Rear view of the existing building, after the church was demolished. The hole in the foreground was for a new house at 2127 East Cumberland (see link, above).

Rear view of the existing building, after the church was demolished. The hole in the foreground was for a new house at 2127 East Cumberland (see link, above).

New concrete walls divide the basements of the five houses. Here, you can see the trenches for the new footings, as well as the existing steel columns and beams.

New concrete walls divide the basements of the five houses. Here, you can see the trenches for the new footings, as well as the existing steel columns and beams.

New openings were made for the main stairways in four of the five units.

New openings were made for the main stairways in four of the five units.

Window team is measuring for installation.

Window team is measuring for installation.

Once the new walls between the units were installed, you could really get a sense of how the space would feel when finished.

Once the new walls between the units were installed, you could really get a sense of how the space would feel when finished.

View from the rooftop of the original building, before the third-floor additions were built.

View from the rooftop of the original building, before the third-floor additions were built.

New openings were cut in the original back wall. This doorway accesses an addition at the second floor that contains a bedroom.

New openings were cut in the original back wall. This doorway accesses an addition at the second floor that contains a bedroom.

The main space on the first floor during demolition.

The main space on the first floor during demolition.

The original main staircase; this was repaired and refinished (see last photo, below).

The original main staircase; this was repaired and refinished (see last photo, below).

Well, after almost two years of design and construction, the first two homes are complete. They are full of custom details, such as steel stairs with reclaimed wood treads, built-ins in the kitchens, concrete countertops, and original wood paneling salvaged during demolition. We'll have some final photos soon; stay tuned! In the meantime, here are some shots from the open house:

The stone portion is the original building; the wood addition on top is new and contains the master bedroom suite.

The stone portion is the original building; the wood addition on top is new and contains the master bedroom suite.

This is the main floor, with kitchen, dining, and living space. The original stone walls are exposed, and the wood floors are original. The wood paneling is salvaged from the original structure.

This is the main floor, with kitchen, dining, and living space. The original stone walls are exposed, and the wood floors are original. The wood paneling is salvaged from the original structure.

This is the "basement" living space. With ten-foot ceilings and large windows, it certainly doesn't feel underground.

This is the "basement" living space. With ten-foot ceilings and large windows, it certainly doesn't feel underground.

The view from the master bedroom on the third floor.

The view from the master bedroom on the third floor.

The original main staircase was repaired and refinished, then extended up to the third floor.

The original main staircase was repaired and refinished, then extended up to the third floor.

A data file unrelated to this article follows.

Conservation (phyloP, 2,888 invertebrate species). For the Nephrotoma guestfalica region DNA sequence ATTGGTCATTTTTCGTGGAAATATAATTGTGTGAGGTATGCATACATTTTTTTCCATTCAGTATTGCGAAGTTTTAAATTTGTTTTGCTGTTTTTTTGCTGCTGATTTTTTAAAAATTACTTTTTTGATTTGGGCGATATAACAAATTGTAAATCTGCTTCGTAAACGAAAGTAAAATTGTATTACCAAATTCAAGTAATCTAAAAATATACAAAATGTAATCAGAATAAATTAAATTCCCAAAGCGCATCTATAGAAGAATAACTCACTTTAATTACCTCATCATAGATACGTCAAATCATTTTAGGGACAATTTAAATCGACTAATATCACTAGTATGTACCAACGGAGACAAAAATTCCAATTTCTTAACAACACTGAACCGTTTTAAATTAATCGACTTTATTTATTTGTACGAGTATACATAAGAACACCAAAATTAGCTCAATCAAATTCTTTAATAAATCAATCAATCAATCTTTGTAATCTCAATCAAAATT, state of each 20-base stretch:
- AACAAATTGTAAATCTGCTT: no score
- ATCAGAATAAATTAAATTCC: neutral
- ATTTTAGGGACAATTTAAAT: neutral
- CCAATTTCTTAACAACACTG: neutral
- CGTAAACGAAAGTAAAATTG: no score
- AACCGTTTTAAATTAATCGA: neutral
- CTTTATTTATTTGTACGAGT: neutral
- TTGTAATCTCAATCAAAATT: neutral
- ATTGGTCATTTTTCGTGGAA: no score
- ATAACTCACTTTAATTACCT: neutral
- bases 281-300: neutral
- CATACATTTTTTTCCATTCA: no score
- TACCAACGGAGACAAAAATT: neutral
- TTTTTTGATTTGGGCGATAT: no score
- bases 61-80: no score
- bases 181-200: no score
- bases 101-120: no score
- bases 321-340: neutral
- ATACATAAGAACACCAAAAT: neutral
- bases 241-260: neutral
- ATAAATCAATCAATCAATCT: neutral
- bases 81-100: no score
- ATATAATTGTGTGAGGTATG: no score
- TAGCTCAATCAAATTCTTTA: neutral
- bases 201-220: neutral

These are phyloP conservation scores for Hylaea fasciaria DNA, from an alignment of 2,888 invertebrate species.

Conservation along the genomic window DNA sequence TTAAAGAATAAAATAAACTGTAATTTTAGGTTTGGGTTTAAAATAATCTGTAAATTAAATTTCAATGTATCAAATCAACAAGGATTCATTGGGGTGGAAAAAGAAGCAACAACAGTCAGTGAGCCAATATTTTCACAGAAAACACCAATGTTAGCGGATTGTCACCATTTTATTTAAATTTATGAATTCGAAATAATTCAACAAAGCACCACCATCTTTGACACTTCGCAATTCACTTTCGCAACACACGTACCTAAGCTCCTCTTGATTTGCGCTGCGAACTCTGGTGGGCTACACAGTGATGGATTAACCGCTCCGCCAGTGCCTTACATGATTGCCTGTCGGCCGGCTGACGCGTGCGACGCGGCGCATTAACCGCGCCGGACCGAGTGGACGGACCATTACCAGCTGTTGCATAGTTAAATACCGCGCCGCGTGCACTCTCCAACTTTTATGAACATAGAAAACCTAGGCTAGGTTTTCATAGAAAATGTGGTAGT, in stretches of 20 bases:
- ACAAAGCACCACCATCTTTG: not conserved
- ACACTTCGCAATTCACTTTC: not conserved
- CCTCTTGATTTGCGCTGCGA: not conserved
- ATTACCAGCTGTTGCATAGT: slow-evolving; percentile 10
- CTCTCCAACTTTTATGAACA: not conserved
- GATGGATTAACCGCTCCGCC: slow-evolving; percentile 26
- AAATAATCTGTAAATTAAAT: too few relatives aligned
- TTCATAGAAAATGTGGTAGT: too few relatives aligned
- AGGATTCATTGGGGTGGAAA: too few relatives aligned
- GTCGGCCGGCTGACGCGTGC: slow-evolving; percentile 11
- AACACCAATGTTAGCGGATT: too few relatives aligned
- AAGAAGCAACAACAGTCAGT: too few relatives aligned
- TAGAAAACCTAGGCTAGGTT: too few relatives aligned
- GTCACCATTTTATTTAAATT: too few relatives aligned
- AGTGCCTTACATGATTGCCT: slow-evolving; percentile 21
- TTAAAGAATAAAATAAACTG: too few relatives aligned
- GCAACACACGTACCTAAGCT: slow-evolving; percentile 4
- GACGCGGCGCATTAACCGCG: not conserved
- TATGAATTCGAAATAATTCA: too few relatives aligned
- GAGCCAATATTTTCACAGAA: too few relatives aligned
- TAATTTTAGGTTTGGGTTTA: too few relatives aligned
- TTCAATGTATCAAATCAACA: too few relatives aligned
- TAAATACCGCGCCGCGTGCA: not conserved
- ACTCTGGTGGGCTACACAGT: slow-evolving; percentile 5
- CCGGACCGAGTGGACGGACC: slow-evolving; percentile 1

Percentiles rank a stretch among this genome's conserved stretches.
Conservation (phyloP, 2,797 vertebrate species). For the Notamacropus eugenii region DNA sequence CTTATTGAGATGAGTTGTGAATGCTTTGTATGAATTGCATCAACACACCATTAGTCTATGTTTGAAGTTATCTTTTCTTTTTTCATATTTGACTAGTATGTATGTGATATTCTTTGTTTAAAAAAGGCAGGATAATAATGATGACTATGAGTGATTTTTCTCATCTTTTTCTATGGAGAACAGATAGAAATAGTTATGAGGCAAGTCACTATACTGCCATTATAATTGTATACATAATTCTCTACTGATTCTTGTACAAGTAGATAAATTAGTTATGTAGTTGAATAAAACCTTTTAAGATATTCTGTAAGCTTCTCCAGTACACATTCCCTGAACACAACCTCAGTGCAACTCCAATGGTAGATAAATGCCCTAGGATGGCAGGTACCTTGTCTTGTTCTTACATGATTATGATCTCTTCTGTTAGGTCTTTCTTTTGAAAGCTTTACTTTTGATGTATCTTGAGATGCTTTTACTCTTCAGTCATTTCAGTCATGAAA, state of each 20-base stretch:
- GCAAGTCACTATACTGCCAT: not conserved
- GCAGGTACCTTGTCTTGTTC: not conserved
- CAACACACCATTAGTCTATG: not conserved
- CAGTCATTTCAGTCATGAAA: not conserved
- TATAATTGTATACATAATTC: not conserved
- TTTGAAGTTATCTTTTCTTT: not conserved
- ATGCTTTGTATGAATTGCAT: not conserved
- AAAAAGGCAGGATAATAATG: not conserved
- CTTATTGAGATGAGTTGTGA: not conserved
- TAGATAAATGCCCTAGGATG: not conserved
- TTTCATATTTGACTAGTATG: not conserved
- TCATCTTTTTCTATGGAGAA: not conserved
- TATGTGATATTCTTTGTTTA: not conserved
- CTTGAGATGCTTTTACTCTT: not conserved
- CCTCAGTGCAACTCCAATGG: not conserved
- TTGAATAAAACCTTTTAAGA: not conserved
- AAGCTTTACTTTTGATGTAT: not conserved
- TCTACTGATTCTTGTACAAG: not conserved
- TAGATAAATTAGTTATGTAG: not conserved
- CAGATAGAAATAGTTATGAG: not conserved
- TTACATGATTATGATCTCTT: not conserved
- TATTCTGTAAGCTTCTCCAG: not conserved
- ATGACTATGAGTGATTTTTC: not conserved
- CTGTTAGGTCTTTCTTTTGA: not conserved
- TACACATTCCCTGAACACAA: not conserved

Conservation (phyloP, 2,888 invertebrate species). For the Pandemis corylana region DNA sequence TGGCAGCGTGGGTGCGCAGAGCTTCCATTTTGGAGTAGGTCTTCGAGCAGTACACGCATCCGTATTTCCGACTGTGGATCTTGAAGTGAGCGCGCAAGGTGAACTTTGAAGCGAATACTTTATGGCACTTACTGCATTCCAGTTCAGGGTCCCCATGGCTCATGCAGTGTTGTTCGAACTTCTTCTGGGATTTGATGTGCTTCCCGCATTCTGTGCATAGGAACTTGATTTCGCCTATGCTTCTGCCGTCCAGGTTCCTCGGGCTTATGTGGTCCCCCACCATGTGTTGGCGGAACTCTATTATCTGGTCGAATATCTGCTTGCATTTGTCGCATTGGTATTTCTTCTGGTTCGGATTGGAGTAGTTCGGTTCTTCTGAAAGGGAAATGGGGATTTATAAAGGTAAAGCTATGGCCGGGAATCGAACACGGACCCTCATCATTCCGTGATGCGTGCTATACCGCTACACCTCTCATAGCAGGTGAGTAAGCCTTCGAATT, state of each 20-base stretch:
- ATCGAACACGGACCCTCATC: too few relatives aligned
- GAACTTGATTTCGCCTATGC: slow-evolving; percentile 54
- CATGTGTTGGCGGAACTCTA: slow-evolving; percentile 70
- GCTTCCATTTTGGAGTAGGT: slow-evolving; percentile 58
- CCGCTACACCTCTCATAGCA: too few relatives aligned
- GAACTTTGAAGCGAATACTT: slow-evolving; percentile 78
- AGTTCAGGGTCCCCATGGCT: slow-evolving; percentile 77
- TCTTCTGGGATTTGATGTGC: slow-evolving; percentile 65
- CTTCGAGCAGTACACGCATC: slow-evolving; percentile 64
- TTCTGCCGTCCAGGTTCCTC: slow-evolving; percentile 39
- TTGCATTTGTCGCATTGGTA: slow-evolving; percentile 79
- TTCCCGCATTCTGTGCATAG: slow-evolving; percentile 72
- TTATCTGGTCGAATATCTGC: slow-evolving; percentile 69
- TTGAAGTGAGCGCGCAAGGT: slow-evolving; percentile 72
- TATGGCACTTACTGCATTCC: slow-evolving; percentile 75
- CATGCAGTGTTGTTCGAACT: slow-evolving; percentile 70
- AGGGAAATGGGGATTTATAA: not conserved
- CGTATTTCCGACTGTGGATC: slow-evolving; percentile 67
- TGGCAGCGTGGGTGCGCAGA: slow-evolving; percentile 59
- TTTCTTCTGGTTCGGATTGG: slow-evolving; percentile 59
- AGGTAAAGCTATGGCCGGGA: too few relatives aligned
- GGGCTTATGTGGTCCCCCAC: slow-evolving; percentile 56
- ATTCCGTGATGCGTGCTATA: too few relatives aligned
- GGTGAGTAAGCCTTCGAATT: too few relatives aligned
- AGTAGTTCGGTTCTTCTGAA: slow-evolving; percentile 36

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Things We Do: Historical Commission Approvals

Philadelphia is an old city, whose plan was first laid out by William Penn in 1683. One of the main agencies in charge of protecting our architectural history is the Philadelphia Historical Commission (PHC). Philadelphia has a combination of historic properties (individual buildings that are protected) and historic districts (whole areas of the city that are protected). The PHC has a process in place to review any work on protected buildings and within protected districts.

Proposed Facade Restoration Drawing, 1629 Wallace Street

Proposed Facade Restoration Drawing, 1629 Wallace Street

The Commission's protections cover the exterior shape and materials of a building. The goal is to preserve existing history, and--when new development is planned--to protect the character of historic buildings and neighborhoods.

Everything is reviewed--from the materials to be used, to the restoration of existing cornices, to the shape of the roofline. We've worked with several clients to get through this process. There are several steps involved.

At the beginning of design, we will confirm that the client's property is protected. Our experience with past projects helps to inform us as to what the PHC is likely to approve, and we will try to steer our work in that direction. After putting together some preliminary drawings and taking existing-conditions photographs, we will meet with PHC staff at their office to discuss the project. They will often be able to give us a deeper historical perspective on the building, using their extensive collection of historical photographs.

1600 Block of Wallace Street, 1963 ( https://www.phillyhistory.org )

1600 Block of Wallace Street, 1963 (https://www.phillyhistory.org)

Once preliminary design is complete, we assemble an application package for the PHC Architectural Committee. This committee is made up of architects and preservationists, and their purpose is to provide guidance to us regarding the specifics of our building. We will meet with the committee to discuss the particulars of our building, and our proposed solutions. They will ultimately make a recommendation to the Historical Commission, either in favor of or in opposition to the project.

Existing Conditions at 1629 Wallace Street

Existing Conditions at 1629 Wallace Street